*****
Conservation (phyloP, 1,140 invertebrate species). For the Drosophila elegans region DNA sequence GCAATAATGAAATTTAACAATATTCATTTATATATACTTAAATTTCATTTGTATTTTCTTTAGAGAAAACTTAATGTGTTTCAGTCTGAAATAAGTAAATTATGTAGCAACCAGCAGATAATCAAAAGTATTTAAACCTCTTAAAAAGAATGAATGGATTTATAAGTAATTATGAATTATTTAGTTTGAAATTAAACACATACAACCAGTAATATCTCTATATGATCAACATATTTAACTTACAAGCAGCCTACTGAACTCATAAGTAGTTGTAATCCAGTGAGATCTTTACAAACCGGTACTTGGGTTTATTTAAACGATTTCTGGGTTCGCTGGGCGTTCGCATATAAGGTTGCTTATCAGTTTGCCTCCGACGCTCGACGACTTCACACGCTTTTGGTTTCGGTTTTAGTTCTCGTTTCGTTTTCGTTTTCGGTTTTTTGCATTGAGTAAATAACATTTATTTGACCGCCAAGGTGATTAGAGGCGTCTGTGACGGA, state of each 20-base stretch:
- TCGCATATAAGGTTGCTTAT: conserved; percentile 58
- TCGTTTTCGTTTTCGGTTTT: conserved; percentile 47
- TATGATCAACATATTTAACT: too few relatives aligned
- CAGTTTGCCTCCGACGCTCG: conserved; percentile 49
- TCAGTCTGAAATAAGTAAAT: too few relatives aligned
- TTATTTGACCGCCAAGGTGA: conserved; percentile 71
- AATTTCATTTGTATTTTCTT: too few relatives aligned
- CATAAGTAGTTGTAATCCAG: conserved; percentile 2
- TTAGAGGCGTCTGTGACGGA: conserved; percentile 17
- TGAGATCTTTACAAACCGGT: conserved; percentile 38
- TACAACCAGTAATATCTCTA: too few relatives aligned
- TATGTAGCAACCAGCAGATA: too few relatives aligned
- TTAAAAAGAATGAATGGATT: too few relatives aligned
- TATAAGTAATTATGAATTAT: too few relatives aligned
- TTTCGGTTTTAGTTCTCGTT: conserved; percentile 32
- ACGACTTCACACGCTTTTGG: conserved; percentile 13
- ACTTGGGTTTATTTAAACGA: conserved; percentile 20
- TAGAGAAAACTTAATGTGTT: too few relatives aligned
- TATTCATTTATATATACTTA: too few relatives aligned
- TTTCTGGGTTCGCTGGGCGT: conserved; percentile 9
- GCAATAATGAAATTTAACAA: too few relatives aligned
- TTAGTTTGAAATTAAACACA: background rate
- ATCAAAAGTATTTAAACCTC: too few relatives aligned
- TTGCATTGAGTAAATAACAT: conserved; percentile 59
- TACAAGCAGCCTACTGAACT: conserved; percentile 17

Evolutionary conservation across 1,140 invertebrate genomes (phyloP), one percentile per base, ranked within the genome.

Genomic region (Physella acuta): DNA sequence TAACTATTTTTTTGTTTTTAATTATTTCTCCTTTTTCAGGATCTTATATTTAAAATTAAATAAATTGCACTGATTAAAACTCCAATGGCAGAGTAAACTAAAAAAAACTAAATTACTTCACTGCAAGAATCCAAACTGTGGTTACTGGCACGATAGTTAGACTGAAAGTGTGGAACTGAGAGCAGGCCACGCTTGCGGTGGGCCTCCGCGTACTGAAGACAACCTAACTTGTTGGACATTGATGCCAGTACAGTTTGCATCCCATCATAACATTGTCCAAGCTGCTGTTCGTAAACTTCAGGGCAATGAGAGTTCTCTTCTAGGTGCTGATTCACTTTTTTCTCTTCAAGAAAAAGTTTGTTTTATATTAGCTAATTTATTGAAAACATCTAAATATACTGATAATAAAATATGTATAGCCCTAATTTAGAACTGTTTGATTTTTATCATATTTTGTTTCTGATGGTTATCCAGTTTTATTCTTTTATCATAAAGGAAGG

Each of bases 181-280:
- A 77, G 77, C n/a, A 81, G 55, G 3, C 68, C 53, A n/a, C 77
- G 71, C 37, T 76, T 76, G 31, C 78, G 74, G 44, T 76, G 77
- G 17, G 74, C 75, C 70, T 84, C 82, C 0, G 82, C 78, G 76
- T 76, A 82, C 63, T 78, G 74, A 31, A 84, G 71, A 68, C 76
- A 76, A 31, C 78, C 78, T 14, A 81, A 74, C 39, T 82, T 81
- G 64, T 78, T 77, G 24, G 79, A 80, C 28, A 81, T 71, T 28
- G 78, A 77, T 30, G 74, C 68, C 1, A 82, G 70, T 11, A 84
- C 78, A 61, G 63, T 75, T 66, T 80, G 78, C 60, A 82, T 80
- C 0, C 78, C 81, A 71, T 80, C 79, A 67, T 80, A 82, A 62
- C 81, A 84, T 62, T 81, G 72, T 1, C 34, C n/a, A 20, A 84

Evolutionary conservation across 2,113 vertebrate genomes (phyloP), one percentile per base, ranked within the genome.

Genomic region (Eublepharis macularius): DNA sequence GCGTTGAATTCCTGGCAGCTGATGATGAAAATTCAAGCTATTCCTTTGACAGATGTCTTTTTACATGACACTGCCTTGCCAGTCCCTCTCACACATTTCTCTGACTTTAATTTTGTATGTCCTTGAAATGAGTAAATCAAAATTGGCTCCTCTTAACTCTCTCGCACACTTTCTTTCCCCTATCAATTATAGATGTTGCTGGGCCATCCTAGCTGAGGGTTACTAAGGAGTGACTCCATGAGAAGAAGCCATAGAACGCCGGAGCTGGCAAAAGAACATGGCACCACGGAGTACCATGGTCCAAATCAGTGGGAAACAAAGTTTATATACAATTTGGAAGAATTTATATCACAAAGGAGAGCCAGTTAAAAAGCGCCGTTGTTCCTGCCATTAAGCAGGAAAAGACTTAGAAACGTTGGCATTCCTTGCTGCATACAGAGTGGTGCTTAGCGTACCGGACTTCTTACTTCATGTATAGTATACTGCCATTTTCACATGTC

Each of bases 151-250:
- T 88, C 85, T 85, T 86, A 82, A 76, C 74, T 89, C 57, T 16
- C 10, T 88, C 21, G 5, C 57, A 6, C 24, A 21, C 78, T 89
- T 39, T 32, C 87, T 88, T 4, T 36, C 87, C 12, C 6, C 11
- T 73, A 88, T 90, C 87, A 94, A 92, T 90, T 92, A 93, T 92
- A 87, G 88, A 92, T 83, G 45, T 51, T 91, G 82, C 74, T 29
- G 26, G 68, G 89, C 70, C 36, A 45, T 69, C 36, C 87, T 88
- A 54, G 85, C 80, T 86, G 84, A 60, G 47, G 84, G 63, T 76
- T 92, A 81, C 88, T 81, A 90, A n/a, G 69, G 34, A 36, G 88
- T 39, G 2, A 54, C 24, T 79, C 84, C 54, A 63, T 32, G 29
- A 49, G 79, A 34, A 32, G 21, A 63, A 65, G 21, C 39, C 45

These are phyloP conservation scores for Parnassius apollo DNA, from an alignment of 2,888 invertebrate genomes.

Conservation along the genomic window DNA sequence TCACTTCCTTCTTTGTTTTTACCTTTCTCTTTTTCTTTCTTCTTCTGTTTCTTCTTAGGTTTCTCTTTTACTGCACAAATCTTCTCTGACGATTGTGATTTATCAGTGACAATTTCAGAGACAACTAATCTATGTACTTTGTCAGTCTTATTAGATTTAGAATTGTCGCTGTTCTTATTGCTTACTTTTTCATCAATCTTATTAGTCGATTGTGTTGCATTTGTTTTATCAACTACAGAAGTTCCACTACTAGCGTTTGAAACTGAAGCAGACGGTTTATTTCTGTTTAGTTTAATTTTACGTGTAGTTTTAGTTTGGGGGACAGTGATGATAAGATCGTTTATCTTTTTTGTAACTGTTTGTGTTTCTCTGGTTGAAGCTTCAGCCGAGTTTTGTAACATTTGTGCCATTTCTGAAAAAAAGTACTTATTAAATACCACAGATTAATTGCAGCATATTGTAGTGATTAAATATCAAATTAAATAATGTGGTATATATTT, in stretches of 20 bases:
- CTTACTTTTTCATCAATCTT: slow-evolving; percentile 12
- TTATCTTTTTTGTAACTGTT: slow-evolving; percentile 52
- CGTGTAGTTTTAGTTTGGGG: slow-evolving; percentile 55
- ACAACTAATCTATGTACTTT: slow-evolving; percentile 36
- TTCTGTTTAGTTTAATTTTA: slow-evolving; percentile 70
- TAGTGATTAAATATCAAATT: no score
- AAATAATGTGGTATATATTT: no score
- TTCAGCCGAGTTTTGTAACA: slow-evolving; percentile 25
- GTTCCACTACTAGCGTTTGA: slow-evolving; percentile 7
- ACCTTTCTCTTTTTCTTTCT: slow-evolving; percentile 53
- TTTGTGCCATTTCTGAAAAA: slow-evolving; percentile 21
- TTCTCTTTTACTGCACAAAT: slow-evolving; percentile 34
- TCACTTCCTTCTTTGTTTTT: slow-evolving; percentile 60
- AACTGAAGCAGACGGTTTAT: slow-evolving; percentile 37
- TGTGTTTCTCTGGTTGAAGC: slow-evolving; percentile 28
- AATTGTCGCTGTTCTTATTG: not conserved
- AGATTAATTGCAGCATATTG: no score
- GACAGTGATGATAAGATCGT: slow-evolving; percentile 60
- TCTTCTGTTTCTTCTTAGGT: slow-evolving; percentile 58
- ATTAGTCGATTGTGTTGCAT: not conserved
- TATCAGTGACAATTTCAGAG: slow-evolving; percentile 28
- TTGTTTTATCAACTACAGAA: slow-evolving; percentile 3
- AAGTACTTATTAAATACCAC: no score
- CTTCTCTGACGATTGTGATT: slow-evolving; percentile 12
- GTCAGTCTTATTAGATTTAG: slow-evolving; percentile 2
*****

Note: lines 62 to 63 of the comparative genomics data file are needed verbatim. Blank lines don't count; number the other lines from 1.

- TTCAGCCGAGTTTTGTAACA: slow-evolving; percentile 25
- GTTCCACTACTAGCGTTTGA: slow-evolving; percentile 7